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Japanese knotweed lyme disease cure?

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posted on May, 21 2016 @ 08:11 AM
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Well I am stoked to find out this invasive stand of bamboo like plants is not only edible but contains the highest concentration of reservatrol found in nature. I've been pickling the shoots for a few years and those make a great substitute for asparagus. How many other people on here actively search for 'weeds' to eat?





posted on May, 21 2016 @ 08:41 AM
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a reply to: Onthebit

Japanese knotweed, outside of its native environment, is a menace. It is highly invasive. In the UK it's a disaster for indigenous flora.

If this type of video encourages ignorance through the plants spread, then that's sad. The commentator makes it sound like the coverall solution to loads of medical problems. He even says "there is no such thing as invasive plants", which is just extraordinary ignorance. It is a disaster plant!

That said, it has nutritional value and has proven medicinal value as it contains oxalic acid - just like rhubarb. In fact, stick to rhubarb and save the environment.

Local advice
UK Gov advice to prevent knotweed spread
Telegrapgh article



posted on May, 21 2016 @ 09:30 AM
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a reply to: paraphi

rexresearch.com...

I happen to disagree. By harvesting the plant you keep it in check. You can get your meds from big pharma if you wish and I won't get into the planetary devastation caused by production methods. I will learn to use what mother nature provides. Everything we need is already provided. Thanks for your thoughts though.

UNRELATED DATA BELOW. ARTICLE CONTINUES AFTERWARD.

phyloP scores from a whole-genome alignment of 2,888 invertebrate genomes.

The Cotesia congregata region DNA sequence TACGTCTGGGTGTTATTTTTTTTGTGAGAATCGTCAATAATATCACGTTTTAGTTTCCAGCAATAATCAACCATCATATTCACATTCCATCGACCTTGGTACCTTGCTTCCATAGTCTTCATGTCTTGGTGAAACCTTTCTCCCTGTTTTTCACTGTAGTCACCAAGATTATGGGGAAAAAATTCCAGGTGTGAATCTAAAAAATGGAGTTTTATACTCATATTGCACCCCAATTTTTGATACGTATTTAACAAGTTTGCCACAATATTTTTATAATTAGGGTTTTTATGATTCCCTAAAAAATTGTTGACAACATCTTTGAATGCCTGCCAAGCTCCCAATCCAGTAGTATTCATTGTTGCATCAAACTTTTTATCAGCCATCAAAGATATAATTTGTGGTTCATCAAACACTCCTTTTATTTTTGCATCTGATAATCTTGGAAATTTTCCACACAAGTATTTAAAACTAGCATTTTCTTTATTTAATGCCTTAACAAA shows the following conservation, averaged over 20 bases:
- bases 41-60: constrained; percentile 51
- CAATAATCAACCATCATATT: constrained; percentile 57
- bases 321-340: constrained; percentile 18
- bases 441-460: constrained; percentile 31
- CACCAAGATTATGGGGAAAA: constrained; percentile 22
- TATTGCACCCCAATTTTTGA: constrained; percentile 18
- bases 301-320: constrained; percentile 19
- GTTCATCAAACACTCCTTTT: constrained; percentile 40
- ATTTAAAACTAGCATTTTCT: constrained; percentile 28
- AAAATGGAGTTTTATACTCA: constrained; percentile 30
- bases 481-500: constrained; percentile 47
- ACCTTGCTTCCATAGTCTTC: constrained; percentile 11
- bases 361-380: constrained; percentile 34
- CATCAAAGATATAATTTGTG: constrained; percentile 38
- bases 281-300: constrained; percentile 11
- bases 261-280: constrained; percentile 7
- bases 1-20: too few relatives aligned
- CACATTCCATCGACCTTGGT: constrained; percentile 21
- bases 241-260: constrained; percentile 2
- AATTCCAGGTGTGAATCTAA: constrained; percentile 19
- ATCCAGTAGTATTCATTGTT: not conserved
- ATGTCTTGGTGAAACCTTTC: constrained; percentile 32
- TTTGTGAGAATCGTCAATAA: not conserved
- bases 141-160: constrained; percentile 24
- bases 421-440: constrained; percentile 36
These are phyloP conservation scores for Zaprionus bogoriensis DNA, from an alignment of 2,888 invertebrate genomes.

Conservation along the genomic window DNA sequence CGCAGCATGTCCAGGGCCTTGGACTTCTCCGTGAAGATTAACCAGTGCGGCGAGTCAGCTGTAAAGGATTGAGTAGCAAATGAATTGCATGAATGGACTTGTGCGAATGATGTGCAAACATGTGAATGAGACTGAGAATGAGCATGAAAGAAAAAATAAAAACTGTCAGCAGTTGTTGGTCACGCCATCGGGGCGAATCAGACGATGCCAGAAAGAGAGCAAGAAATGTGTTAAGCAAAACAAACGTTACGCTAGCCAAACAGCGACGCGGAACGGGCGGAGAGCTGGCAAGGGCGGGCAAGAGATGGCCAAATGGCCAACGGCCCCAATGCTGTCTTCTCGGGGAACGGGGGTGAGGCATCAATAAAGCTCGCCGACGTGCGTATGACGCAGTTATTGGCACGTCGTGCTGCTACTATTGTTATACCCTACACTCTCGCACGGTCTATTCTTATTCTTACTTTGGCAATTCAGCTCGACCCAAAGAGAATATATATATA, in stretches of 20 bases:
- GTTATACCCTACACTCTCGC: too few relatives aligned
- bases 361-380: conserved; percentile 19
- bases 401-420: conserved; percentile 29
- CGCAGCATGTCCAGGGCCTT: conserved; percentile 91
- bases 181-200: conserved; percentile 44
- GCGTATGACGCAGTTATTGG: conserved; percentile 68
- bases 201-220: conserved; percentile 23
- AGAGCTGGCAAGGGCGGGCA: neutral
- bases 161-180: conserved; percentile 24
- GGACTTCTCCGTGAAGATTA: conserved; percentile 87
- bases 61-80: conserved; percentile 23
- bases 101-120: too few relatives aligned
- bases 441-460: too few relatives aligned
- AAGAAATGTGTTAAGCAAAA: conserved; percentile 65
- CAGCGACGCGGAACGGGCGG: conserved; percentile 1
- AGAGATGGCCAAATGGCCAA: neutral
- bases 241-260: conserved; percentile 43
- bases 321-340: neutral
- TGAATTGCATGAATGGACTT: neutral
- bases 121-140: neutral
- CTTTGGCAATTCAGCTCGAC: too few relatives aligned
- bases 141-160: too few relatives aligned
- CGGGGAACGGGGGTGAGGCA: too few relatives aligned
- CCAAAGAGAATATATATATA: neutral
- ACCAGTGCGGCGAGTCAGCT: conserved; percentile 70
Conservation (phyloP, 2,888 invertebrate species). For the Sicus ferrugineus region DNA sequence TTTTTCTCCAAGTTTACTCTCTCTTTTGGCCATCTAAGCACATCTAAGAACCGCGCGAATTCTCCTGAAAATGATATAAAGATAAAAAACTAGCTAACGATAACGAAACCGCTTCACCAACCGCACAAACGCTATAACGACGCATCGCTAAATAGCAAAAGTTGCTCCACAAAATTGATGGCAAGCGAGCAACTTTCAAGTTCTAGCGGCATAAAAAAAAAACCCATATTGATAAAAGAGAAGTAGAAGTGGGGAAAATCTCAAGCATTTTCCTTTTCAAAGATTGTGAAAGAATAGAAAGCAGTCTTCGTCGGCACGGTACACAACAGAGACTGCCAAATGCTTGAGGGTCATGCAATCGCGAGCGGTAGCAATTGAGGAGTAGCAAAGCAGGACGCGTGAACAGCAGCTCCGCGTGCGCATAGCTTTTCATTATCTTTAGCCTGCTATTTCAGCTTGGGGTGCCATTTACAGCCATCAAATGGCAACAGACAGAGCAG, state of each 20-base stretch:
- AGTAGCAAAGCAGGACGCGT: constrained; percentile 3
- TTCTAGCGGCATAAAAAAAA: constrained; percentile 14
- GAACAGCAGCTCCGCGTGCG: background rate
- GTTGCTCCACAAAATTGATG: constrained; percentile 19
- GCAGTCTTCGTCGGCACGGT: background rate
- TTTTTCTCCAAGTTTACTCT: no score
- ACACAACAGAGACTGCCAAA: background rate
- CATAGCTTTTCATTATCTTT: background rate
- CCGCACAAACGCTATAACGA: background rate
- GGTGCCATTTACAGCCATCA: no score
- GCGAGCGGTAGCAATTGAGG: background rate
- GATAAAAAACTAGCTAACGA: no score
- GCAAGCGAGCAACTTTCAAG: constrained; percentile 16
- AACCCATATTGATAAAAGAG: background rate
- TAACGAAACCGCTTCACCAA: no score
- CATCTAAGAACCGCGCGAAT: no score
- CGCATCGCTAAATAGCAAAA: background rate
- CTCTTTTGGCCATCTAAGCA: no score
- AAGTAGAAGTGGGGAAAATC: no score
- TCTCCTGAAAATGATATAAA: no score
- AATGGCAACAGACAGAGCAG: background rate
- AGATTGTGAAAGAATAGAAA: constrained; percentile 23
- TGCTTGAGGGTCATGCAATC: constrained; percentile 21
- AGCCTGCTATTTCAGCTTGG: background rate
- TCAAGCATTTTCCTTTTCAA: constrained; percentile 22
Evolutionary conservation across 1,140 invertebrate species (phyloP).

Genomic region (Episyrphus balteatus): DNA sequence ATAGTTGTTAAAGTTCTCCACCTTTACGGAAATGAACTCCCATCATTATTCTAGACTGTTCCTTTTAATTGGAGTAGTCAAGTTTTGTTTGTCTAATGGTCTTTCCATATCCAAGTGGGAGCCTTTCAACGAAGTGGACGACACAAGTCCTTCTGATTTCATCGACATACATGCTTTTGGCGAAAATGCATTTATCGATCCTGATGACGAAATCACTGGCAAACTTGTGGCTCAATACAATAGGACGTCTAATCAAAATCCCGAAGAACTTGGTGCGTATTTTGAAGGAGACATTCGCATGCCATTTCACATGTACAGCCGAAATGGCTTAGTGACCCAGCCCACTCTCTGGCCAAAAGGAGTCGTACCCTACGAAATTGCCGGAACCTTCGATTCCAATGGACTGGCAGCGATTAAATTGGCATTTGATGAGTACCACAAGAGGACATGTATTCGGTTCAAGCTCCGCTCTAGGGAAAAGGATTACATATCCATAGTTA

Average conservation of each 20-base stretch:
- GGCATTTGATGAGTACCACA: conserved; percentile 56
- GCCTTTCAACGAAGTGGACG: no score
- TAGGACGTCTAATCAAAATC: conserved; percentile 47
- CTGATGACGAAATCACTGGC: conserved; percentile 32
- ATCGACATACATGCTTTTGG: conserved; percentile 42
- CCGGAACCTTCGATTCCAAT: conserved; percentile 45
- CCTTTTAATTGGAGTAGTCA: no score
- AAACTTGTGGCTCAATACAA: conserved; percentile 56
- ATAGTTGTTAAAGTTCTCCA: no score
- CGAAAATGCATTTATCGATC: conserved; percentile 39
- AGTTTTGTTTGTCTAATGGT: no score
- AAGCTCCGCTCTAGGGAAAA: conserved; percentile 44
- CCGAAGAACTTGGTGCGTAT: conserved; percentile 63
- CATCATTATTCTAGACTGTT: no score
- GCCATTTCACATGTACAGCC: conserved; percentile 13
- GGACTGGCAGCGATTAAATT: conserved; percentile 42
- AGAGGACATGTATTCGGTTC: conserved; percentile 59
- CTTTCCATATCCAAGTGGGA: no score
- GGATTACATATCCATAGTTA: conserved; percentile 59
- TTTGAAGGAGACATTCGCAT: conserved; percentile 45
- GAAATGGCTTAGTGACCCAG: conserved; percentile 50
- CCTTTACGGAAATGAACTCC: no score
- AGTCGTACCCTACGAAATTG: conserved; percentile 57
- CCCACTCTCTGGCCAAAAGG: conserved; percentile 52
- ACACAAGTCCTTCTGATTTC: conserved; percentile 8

posted on May, 21 2016 @ 10:47 AM
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a reply to: Onthebit

You are both correct but in the UK it is a known hazzard that destroy's foundations on ancient building's, devalues house's and actually should not be here, it was brought by human's to the UK and is thought to have been used in Japanese ornamental gardan's which were popular for a time in the 1800's then to have spread in part as it seemed to like the railway's which once ran everywhere in the UK, in Japan it has natural predators and is naturally kept in balance but here it is out of balance with nature and has no natural predator's.

In the UK there are many invasive species though ranging from soil worm's, arachnid's and insects to plant's and tree's.

But a few people can never keep this is check here, it is too fast growing, strangles the native plant's and ruin's building's both old and new.



posted on May, 21 2016 @ 12:01 PM
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I made a salad in the woods with dandelions, mushrooms, blackberries, and a rattlesnake.
It was delicious.



posted on May, 21 2016 @ 12:41 PM
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Will check into that.

Cannabis oil is supposed to work with all mectoplasma infections, such as lymes, chronic fatigue, thyroid issues, fibromalgia, and all those gulf war horrors, mechanized virus's that infect whole families with various conditions.

Mycoplasma Bacteria Tied To Chronic Illness.pdf



posted on May, 21 2016 @ 01:37 PM
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Replying to subscribe as on my ph. Haven't got time to watch video yet but am always interested in plants that heal. Just got rid of wart like thing on my neck with milkweed. They say it grows where people need it.